The ”elektronische Arbeitsunfähigkeitsbescheinigung“ (”electronic certificate of incapacity for work“, eAU) was introduced on 1st July 2022. The launch date has been postponed several times due to technical problems. And still, transmission of the certificate to health insurance companys fails from time to time. In case of illness, you therefore receive multiple copies of a paper-based certificate as usual. One of these you still have to send to your health insucance company. One other you have to submit to your employer. This procedure was changed with the ”Terminservice- und Versorgungsgesetz“ (”Appointment Service and Supply Act“ TSVG) of May 2019 and the »Bürokratieentlastungsgesetz III« (”Bureaucracy Relief Act III“) of January 2020. In the near future, you will ”only“ have to call your employer to report sick in case of illness. We will issue an eAU digitally and send it (via KIM) to your health insurance company. At the request of your employer, the health insurance company will provide them with information about the beginning and duration of your illness (but nothing more). From our point of view, this new feature can lead to a considerable simplification for you and for us.
The ”elektronische Überweisung“ (electronic referral) is mandatory and will come, but we do not yet know when it will be introduced. Referrals to doctors will no longer be issued in paper form but stored on your electronic health card (eGK). The targeted doctor will then be able to read the electronic referral with the eGK. Because many patients are referred to us as a specialist practice, we welcome this new feature.
The ”elektronisches Rezept“ or ”eRezept“ (electronic prescription) will be mandatory from 2023 and applies to all prescriptions of medicines including narcotics. Using an ”eRezept application“ on your smartphone or tablet computer, you will be able to redeem your prescriptions at a pharmacy. If you do not have a smartphone or do not want to use it, you will receive a paper barcode (”token“) that you present at a pharmacy. This serves as access information for the pharmacy to retrieve the prescription from the telematics infrastructure (TI). With the ”Pflegemodernisierungsgesetz“ (”Nursing Care Modernisation Act“, DVPMG) of January 2021, an extension to electronic prescriptions was decided. It will include physiotherapy, ergotherapy, speech therapy, nursing care and medical aids. From our point of view, the new electronic prescription still has to prove itself. So far we have not seen such an ”eRezept smartphone application“, although first test runs have been started in July 2021. The advantage of the barcode instead of the ”old prescription“ is not yet clear to us. This alternative is not envisaged, although pharmacies should still be able to process a paper prescription. The failure of a central server of the TI would result in the loss of your electronic prescription. As a patient, you cannot decide against the storage of your personal data (prescriptions) on a central server.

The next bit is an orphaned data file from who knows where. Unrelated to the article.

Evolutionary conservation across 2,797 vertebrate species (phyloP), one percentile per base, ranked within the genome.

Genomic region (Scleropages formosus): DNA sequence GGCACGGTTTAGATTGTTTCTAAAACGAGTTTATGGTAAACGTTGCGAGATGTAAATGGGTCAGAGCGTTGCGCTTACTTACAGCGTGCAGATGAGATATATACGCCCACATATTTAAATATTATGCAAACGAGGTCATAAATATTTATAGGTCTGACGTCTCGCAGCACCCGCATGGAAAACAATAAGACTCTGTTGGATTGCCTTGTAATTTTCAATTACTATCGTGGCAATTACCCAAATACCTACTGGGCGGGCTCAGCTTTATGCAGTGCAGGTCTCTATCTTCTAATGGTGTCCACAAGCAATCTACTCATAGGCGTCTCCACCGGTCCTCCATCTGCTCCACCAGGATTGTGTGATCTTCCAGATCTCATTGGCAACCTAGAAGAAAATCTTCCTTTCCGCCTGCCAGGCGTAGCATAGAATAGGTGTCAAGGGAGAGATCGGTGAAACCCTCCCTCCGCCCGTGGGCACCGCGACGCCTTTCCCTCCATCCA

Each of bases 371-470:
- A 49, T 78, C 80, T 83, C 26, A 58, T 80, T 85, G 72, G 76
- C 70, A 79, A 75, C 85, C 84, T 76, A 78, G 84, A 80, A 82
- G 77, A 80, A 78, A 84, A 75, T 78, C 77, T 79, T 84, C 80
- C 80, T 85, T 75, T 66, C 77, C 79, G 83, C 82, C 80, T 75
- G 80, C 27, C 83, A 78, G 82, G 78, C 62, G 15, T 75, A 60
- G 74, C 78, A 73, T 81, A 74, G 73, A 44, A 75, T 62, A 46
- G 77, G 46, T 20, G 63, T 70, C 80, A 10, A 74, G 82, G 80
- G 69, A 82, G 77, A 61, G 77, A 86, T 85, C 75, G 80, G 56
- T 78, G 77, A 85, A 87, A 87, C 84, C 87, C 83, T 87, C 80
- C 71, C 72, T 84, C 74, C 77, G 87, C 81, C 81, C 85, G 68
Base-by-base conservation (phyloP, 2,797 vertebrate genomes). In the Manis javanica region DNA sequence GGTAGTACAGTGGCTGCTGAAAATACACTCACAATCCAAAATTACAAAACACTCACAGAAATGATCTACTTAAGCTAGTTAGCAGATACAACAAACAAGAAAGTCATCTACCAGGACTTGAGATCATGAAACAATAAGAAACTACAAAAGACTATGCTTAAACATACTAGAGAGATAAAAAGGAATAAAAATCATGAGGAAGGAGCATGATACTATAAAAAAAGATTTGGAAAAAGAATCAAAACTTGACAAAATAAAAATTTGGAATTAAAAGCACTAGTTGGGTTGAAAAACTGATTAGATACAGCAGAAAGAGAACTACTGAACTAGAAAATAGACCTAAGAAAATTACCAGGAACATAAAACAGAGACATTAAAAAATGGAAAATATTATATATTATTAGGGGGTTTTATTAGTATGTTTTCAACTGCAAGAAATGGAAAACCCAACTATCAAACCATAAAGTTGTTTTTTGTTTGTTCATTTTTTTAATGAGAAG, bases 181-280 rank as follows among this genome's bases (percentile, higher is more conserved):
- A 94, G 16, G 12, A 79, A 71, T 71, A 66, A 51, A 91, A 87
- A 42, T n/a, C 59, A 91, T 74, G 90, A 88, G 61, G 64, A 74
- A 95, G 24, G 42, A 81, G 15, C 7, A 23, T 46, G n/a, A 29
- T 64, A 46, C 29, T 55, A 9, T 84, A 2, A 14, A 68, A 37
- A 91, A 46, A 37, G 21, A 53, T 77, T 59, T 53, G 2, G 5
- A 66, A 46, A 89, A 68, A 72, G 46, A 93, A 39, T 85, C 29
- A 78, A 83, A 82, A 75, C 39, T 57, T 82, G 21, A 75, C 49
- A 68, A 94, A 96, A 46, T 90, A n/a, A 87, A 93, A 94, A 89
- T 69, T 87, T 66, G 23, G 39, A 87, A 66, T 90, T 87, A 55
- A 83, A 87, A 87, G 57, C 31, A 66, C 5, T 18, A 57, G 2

Some features of the telematics infrastructure (TI) are voluntary. This means that you can decide for yourself whether you want to use them or not. You must have these features activated by your health insurance company.
Electronic patient record
The ”elektronische Patientenakte“ (electronic patient record, ePA) is voluntary and has been in ”test phase“ since January 2021. It is intended as a central storage location for your entire medical record. You have to apply for its use with your health insurance company and will then receive an ”ePA application“ for your smartphone or tablet computer, as well as a six-digit PIN for your electronic health card (eGK). Your health insurance company will suggest some commercial providers who offer ”files“ for your ePA. On the servers of this provider, your health data will be stored in encrypted form. Neither the provider nor your health insurance company must have access to your data. To ensure this, the key for your ePA consists of two parts that are stored on different servers called ”Schlüsselgenerierungsdienste“ (key generating services, SGD) and are only put together on your smartphone or in our practice. Only with the complete key your ePA may be opened. One SGD-server is with your record provider, the other with an operator of the ”Gesellschaft für Telematik“ (German association for telematics "gematik GmbH", link to a German website). You have two options to register in your application. Either your smartphone communicates with the NFC chip of your eGK (most modern smartphones can read it) and you enter your PIN. This is considered the most secure option according to the ”Gesellschaft für Telematik“ and the ”Bundesamt für Sicherheit in der Informationstechnik“ (Federal Office for Information Security, BSI). Alternatively, you receive an activation code from your health insurance company, which you enter in your app. You are responsible for maintaining the ePA yourself. You can save or delete documents such as findings, doctor's letters or data you have collected yourself (e. g. blood pressure values) with your application. Additionally, we may transfer documents to your ePA, too. According to the ”Patientendatenschutzgesetz“ (Patient Data Protection Act, PDSG), you have the right to do so. You will have to release your ePA to us using either your eGK and PIN or your ePA application. Only after the end of the ”test phase“, probably from January 2022, will you be able to use your application to specify exactly which document you want to release for how many days and for which practitioner. Until then, you can only release the entire ePA. Without the smartphone application, however, you have no possibility to save, view or delete data, and therefore must give your practitioners the order to do so. From our point of view, there is currently scepticism regarding the usability, privacy and data security of the ePA, which is why we still advise against its use.